Provincial court judge Monica McParland showed her frustration with the continual delays that have plagued the sexual assault case of former Kelowna mayor Colin Basran.
Lawyers for both sides made a sixth appearance via video conference before Judge McParland Tuesday morning for what was anticipated to be an arraignment hearing.
However Trevor Martin, appearing for special prosecutor Brock Martland, told the judge they were not yet ready to proceed.
"There has been some information sharing back and forth between the defence and, as a result of some of those discussions, the police have actually gone out and conducted some further investigative steps," Martin told the judge.
"Those steps have generated some additional disclosure which has just recently been provided to the defence, and Crown expects and accepts defence will need time to review those materials before being in a position to arraign."
Martin told McParland the Crown is expecting to receive further material from the RCMP as early as this week that will need to be vetted and turned over to the defence.
"With disclosure essentially not yet complete, Crown doesn't expect the defence to be in a position to arraign at this stage."
Arraignment is when a charged person enters a plea.
Martin suggested a further three week delay in proceedings.
"We have an obligation to keep things moving," responded McParland.
"My concern is that when I listen back to Feb. 21 that there was a recent disclosure request from defence and it was anticipated that disclosure would be sent to defence counsel by March 21, and the matter was adjourned."
After reviewing the history of each delay, McParland asked if the latest delay developed since the last time the parties were in court May 16.
Martin was unable to provide an exact timeline but did indicate the latest disclosure resulting from further RCMP investigations is recent, adding further material will be forthcoming from police.
"My understanding is the discussions between Crown and defence alluded to (May 16)...those were the discussions that led to those further investigative steps," he said.
Defence lawyer Lydia Chu said she was advised that in early February defence made a "substantive request" for additional disclosure.
"We received most if not all by early May. However, more substantive resolution discussions formally began I would say in April," said Chu.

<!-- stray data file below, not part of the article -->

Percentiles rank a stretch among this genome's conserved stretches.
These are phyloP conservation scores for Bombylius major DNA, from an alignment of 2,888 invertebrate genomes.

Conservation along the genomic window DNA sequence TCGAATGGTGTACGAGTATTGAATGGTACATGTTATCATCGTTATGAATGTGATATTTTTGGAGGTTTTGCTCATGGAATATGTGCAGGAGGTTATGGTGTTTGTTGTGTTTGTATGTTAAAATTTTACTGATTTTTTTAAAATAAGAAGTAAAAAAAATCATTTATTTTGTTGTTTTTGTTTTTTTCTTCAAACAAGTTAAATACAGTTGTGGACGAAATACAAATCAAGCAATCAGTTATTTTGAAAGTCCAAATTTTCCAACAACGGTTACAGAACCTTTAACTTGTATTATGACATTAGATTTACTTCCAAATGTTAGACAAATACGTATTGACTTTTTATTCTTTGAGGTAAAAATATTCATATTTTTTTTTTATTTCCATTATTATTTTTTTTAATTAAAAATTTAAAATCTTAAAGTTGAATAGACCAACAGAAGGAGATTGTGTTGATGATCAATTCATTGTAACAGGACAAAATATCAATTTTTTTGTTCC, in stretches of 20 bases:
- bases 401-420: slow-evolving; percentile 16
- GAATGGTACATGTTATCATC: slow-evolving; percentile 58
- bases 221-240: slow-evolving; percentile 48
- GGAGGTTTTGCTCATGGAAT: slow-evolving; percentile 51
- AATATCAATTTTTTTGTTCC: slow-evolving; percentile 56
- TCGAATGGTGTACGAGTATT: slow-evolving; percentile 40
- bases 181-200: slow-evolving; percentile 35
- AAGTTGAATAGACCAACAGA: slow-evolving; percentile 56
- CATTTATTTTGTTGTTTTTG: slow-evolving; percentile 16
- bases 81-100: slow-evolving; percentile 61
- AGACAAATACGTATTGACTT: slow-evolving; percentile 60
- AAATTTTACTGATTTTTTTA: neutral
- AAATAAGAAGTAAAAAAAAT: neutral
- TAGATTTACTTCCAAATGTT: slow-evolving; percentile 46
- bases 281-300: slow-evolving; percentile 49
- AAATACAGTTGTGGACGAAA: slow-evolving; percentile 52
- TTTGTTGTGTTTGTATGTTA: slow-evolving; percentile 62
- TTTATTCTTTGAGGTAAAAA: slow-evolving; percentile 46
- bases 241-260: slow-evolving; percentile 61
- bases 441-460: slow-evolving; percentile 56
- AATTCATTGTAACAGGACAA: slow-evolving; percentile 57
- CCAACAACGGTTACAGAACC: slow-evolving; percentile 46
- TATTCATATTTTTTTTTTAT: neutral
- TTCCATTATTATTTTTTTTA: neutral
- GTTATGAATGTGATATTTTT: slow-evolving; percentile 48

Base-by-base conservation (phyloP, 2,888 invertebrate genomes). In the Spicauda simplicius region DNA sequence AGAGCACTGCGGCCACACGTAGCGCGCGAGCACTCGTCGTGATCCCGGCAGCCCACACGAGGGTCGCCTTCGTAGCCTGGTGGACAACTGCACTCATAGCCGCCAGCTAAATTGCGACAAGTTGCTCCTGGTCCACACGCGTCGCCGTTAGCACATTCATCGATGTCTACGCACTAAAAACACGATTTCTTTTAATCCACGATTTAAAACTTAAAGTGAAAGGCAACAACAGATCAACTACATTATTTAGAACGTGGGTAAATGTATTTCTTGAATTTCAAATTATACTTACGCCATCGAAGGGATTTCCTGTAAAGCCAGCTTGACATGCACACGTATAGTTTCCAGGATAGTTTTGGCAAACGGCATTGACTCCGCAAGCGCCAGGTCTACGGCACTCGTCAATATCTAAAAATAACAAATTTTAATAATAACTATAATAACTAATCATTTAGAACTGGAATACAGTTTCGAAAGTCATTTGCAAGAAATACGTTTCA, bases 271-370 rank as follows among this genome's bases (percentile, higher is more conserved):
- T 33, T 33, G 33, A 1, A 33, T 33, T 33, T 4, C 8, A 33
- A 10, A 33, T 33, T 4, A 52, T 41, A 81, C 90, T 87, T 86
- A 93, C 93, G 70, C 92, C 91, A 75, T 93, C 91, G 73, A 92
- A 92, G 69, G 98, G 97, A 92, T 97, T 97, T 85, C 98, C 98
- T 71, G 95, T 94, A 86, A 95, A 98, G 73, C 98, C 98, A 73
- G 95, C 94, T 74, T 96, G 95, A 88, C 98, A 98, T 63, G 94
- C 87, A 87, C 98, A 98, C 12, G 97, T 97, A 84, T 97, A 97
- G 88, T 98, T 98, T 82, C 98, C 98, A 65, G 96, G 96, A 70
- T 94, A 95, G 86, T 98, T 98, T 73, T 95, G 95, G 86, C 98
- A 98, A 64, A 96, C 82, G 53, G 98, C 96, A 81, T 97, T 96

"As a result, further investigative steps occurred."
She said those materials were received in mid-May.
Chu said it would not be prudent to proceed to arraignment until the additional disclosure information is reviewed.
"What I don't have is a clear sense of how long that will take," said McParland.
"You are seven months in folks. Seven months is an extraordinary amount of time.
"I want more detail with respect to how much more material there is and I want a firm answer from both Crown and defence."
She again referenced the two sides anticipated being ready for arraignment following appearances on May 2 and 16 and had again anticipated that could take place today.
She told the two sides to be back in court June 23 for arraignment and, if they are not ready by then, "to expect me to be asking very pointed questions."
"If you are not ready to arraign I expect a detailed submission from each counsel as to when they expect to be ready to arraign."
McParland also referenced the Supreme Court's 2016 Jordan ruling setting 18 months as the ceiling for any criminal proceeding from the date charges are sworn to the end of trial.
"As you well know, the longer you wait to arraign, the further in the future the trial is. We all have an obligation not to be complacent as Jordan directs us all.
"That is my expectation."
Basran faces one charge of sexual assault stemming from an alleged incident May 11 of last year.